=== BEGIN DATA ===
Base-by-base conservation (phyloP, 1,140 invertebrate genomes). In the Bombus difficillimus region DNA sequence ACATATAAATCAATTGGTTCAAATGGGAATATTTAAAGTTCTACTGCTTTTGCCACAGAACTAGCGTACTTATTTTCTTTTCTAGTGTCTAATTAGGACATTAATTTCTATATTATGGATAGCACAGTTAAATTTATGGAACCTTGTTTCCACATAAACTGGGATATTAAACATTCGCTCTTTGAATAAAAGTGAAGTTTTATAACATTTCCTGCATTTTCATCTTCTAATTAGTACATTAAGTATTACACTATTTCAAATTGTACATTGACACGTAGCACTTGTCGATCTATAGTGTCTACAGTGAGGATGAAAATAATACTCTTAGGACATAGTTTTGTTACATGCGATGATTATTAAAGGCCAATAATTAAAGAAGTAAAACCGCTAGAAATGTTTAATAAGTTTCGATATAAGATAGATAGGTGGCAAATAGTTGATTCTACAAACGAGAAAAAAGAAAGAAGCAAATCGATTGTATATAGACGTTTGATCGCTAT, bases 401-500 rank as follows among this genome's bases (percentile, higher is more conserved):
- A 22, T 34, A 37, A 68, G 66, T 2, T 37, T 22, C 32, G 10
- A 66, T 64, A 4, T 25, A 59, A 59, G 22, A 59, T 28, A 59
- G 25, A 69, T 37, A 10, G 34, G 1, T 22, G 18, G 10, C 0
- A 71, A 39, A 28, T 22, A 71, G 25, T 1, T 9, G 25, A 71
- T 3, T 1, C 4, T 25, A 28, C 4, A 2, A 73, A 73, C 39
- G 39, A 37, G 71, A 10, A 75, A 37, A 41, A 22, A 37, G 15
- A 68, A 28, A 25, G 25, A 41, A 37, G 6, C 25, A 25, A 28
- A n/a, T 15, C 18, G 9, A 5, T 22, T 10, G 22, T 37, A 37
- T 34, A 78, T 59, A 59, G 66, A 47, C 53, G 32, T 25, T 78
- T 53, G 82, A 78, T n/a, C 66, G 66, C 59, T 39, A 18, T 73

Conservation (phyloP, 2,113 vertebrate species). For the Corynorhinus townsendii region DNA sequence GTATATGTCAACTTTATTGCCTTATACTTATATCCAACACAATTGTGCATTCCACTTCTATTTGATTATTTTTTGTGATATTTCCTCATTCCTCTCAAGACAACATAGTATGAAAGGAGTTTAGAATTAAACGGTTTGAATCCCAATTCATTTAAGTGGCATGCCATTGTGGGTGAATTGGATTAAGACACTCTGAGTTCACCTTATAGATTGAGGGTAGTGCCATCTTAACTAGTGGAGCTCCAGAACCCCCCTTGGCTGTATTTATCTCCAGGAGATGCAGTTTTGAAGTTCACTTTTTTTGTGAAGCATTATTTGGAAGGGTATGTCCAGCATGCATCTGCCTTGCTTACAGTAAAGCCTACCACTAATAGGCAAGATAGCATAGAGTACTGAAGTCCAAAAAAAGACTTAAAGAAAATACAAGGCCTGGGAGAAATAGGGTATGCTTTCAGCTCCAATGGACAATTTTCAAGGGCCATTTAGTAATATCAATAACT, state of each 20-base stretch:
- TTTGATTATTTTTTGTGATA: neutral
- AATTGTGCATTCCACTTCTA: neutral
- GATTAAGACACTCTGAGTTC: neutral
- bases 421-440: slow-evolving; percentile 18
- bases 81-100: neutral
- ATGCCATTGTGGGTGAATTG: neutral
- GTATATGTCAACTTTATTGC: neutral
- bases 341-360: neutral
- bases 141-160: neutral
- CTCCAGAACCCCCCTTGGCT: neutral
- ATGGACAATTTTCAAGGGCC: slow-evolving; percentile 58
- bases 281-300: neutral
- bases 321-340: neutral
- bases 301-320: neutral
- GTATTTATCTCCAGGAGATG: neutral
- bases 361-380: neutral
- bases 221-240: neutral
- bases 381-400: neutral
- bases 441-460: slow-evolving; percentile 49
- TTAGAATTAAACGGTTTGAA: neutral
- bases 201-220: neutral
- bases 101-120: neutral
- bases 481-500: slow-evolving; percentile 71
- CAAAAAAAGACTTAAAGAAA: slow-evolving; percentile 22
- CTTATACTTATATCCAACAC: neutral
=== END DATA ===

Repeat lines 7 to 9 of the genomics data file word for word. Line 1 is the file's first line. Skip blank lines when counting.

- G 39, A 37, G 71, A 10, A 75, A 37, A 41, A 22, A 37, G 15
- A 68, A 28, A 25, G 25, A 41, A 37, G 6, C 25, A 25, A 28
- A n/a, T 15, C 18, G 9, A 5, T 22, T 10, G 22, T 37, A 37